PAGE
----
Sometimes, situations arise that we know just are not right. They make us mad, or frustrated, and we say to ourselves, no way, that shouldn’t happen. But most of the time, that’s all we do—just talk about it to ourselves or our neighbors and adopt the attitude of “What can I do to change this?” Here is a little story about what could happen if we stopped just talking about change and started actually trying to change things.
In 2012, there were an estimated 10,000 to 12,000 spinal cord injuries, with almost 40% of them occurring from car accidents. More than half of these patients were between the ages of 15 and 30, and the cost of managing the care of spinal cord injury patients approaches $4 billion each year. I won’t even talk about what this does on a day-to-day basis to the patients and their families. Back in 1998 in New York State, under Gov. George Pataki, the state passed legislation that tacked a $5 surcharge onto all moving violations to finance the Spinal Cord Injury Research Fund. This fee raises about $150 million annually, and up to $8.5 million of that was intended to assist spinal cord researchers through a grant program called the New York State Spinal Cord Injury Research Program (SCIRP). That is a little more than 5% of that surcharge. From 1998 through 2009, some $70 million was spent on research. SCIRP has been highly successful in promoting key advances in robotics, electrical stimulation, and pharmacology to prevent damage and promote repair and cell therapy. This has made New York a leader in the search for cures for paralysis, research that can also be used to treat other disorders and diseases of the nervous system. Investing this money in scientific advancement attracts biotech companies to the state, say supporters of paralysis research, and has inspired other states to create similar programs.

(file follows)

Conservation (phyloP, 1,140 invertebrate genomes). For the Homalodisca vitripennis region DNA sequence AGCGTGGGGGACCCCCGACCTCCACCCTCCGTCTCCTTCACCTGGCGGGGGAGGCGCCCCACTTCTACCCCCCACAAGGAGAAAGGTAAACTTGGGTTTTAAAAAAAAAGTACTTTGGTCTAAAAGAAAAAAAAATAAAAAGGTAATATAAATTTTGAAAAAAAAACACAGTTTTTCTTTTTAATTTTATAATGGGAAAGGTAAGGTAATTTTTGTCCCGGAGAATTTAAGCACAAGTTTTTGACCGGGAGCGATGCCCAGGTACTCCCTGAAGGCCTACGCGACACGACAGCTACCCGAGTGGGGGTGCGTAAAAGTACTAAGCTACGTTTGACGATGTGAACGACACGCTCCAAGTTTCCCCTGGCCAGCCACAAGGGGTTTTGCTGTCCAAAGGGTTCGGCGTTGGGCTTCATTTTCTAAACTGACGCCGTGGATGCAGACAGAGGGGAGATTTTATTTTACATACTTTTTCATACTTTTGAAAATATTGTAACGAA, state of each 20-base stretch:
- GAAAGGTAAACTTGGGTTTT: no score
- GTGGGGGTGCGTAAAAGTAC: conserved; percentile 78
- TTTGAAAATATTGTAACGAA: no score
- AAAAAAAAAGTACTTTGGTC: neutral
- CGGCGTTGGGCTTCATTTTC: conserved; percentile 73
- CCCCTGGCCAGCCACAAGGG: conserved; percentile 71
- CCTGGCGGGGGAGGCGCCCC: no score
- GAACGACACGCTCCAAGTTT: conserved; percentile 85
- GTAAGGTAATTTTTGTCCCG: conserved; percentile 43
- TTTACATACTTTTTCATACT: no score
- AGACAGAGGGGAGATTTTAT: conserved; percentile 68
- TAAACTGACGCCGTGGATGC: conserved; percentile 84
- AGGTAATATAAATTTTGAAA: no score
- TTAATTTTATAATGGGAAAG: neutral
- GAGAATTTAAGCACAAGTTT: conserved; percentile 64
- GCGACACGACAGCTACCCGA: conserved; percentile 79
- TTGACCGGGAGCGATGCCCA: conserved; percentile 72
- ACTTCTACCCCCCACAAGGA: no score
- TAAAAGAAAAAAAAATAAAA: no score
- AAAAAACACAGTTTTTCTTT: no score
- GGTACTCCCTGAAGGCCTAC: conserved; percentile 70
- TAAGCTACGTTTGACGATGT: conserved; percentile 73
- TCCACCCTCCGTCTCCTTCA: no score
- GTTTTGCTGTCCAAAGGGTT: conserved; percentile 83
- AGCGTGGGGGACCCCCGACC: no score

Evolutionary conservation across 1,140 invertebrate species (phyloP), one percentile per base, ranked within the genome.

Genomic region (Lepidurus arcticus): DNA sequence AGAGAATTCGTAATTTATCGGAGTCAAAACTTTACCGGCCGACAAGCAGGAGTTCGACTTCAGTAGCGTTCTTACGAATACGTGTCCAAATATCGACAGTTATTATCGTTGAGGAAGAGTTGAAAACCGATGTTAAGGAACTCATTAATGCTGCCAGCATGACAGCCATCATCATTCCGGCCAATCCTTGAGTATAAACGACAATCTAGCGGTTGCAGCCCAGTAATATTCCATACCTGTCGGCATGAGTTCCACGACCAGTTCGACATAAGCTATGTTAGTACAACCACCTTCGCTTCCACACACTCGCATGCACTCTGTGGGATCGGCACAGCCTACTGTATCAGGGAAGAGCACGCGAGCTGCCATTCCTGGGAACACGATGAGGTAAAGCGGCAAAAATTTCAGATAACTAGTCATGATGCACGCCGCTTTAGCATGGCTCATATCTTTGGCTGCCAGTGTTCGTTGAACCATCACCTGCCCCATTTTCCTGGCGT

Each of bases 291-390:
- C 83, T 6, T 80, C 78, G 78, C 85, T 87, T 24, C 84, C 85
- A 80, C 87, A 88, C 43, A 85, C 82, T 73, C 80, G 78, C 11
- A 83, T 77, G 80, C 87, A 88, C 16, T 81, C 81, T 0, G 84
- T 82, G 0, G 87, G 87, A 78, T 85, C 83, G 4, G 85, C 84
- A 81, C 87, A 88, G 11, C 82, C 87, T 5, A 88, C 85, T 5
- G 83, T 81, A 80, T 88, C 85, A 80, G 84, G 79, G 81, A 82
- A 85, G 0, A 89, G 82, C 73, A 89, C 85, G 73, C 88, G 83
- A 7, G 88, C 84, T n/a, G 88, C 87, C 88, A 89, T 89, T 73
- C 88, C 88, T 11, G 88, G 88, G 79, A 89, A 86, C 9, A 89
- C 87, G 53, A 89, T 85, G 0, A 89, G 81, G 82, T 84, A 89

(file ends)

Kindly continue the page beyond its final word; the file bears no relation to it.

Since 2010, however, all of the revenue derived from the surcharge has been diverted from spinal cord research to the general fund and used to pay the state’s operating bills instead of to finance research projects. This violates the spirit of the law created for spinal cord injury relief and the profound wishes of advocates and patients. It undercuts the decision the state and people of New York made in 1998 to make a long-term, sustained investment in neuroscience research into spinal cord injury. While the state continued to collect the surcharge, the money was no longer being used for its intended purpose. Until now.
Thanks to the dedication of many spinal cord injury advocates and researchers, including Paul Richter, David Carmel, Terry O’Neil, and Sally Temple, the scientific director of our institute (the Neural Stem Cell Institute), a recent press release announced that there will be $2 million in the 2013-2014 state budget for the Spinal Cord Injury Research Trust Fund. This is fantastic news for all spinal cord researchers in NY state and beyond, and a great victory for all of those who wrote to their congressmen, stood up for what was right, and got the government to listen and re-invest in science and patients.
So we urge you, whether it’s funding or simply the way an experiment is conducted, stand up for what you believe is right. You might just make a difference.
“Be sure you put your feet in the right place, then stand firm.” — Abraham Lincoln
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